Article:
Chidi: In more developed economies, the laws and policies are clear and, to a considerable extent, fully implemented. And the government benefits. By deriving taxes in billions of dollars, areas like intellectual property have propelled many of their countries to first-class economies. Look at what happened during the global pandemic when artistes like Springsteen, Bob Dylan, and Tina turner were selling their music catalogues.
There are global implications if you are involved in the music business in any way, so the royalty factor is a knowledge game. Afrobeats are all over the world. It’s all about improving the human capital resources within the business to guarantee that artistes don’t lose money out of ignorance.
PT: What inspired you to start Maze Media?
Chidi: Stephen Ezihe, a brilliant lawyer and childhood friend, and I founded Maze Media. We were both inspired by the enormous gaps of opportunities we saw in the business and what we perceived as general nonchalance towards what is ordinarily the most lucrative arm of the music business.
For me, the term music publisher has always been a euphemism for someone who collects your money or royalties but adds no value to the song. An example of what I mean is in two categories; the multinational publishing companies have way too many songs and so, in reality, cannot effectively oversee all of them and the independent publishers practise a kind of administration where they only collect what is available and take no initiative to increase the value of the song.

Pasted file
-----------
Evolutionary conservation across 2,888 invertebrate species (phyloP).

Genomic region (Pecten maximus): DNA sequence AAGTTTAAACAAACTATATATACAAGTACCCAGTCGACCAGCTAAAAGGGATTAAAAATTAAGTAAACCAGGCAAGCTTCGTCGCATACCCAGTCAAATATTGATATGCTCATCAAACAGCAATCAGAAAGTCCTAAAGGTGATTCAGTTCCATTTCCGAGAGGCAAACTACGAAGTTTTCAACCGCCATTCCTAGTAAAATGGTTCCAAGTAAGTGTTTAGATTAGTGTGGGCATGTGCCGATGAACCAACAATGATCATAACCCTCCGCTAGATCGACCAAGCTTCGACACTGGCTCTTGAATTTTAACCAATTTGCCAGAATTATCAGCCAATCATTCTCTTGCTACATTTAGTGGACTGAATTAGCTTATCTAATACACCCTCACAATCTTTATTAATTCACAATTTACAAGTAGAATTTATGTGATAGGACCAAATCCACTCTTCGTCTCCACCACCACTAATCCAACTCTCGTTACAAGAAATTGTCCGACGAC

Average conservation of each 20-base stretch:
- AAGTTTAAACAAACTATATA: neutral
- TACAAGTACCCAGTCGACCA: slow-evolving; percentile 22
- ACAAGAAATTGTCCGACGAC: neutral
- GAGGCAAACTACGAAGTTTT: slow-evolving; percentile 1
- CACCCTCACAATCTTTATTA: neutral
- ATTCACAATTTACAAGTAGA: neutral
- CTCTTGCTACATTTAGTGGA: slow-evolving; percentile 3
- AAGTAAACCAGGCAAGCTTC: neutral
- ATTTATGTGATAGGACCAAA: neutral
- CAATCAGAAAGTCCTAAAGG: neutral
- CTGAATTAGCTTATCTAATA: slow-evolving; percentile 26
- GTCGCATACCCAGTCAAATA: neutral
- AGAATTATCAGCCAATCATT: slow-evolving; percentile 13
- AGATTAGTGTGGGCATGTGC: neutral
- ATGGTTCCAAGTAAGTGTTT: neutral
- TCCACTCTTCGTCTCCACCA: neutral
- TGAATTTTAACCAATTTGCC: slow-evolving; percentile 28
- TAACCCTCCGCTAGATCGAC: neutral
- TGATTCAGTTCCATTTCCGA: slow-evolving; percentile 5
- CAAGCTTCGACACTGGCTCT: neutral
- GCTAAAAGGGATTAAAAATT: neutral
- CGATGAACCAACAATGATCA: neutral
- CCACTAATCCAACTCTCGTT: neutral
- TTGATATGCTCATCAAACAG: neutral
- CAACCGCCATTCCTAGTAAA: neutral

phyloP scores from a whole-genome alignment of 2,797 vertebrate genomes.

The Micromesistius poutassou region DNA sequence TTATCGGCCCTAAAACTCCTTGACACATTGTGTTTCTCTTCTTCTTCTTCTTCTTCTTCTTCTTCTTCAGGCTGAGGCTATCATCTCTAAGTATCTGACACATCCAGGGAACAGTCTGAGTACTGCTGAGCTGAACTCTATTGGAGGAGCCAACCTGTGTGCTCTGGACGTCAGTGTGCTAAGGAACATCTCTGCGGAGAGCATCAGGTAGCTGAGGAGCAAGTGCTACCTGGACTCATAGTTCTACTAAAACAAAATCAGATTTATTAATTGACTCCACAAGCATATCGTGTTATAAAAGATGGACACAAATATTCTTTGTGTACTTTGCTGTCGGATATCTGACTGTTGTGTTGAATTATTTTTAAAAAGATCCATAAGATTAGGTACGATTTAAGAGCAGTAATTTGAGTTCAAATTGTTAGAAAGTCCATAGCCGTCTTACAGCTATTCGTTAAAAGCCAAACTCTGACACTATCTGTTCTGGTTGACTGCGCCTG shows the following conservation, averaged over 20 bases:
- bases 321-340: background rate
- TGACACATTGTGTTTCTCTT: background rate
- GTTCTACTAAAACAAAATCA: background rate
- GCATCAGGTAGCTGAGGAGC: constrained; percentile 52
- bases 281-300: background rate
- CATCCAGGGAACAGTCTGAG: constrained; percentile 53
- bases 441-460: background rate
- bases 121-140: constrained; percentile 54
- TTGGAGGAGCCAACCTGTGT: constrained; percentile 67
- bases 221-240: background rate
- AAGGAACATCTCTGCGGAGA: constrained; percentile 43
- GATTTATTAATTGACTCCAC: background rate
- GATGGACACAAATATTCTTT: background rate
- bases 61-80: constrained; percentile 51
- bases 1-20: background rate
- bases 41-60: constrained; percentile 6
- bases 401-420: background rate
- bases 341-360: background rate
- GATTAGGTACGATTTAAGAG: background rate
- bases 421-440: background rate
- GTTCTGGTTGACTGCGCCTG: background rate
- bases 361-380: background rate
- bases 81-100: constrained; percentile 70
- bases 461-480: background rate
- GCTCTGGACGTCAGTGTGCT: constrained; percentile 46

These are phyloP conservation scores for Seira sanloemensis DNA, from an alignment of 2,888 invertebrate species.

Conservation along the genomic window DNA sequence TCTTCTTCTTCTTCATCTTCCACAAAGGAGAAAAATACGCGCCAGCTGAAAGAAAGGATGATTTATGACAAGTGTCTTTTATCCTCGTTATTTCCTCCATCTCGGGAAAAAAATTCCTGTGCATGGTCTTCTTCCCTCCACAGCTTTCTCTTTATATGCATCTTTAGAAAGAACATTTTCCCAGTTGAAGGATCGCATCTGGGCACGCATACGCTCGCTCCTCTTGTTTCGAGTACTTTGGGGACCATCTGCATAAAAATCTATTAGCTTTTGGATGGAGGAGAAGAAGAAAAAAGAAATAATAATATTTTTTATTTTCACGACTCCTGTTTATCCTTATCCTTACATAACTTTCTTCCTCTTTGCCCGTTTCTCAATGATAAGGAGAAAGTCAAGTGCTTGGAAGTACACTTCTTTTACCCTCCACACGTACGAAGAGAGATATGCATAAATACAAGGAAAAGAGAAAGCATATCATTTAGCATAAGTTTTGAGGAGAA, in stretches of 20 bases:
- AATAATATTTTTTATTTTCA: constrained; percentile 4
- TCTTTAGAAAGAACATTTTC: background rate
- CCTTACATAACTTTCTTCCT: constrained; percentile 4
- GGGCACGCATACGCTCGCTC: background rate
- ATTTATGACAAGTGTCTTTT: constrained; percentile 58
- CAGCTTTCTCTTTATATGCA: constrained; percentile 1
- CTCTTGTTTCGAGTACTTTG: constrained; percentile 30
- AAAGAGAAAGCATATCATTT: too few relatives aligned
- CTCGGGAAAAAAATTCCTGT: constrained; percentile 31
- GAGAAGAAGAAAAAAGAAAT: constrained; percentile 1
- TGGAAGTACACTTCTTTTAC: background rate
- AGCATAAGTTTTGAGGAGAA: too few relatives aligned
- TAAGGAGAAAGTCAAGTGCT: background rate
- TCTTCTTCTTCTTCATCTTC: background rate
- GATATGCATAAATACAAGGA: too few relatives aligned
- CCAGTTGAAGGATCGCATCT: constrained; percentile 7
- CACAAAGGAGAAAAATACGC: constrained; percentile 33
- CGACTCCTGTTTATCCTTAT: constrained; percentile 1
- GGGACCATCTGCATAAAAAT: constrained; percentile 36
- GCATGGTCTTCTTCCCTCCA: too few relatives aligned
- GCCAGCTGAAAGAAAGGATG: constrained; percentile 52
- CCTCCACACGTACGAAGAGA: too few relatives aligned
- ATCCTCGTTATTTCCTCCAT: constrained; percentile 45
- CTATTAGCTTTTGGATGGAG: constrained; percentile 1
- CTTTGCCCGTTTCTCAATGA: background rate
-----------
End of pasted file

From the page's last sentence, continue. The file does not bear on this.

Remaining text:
If, for instance, they collect royalties from six radio stations on a song, they make no effort to increase the number of the radio playing that particular song to 10 or 14, which otherwise would increase both the value and revenue attached to the song. Besides, over the last 18 years, I have witnessed an unprecedented knowledge gap among artistes and executives alike in a segment of the music business that is otherwise the most lucrative.
PT: What is your take on the trajectory of Nigerian music concerning the increased collaborations with foreign artistes? Is it suitable for the industry?
Chidi: Increased collaborations between Nigerian artistes and their foreign counterparts are a good step in the right direction. But we must consciously focus on being more efficient regarding the business and less on the flash.
Nigerian artistes collaborate with foreign artistes, which raises their brand equity continentally in Africa and their already established camps of fan base across the world. But the real essence of these collaborations is to get more mainstream acceptance and get plays on American and European radio, which most of the time is not accomplished because many of these collaborations are done without “clearance” from the labels of the foreign artistes.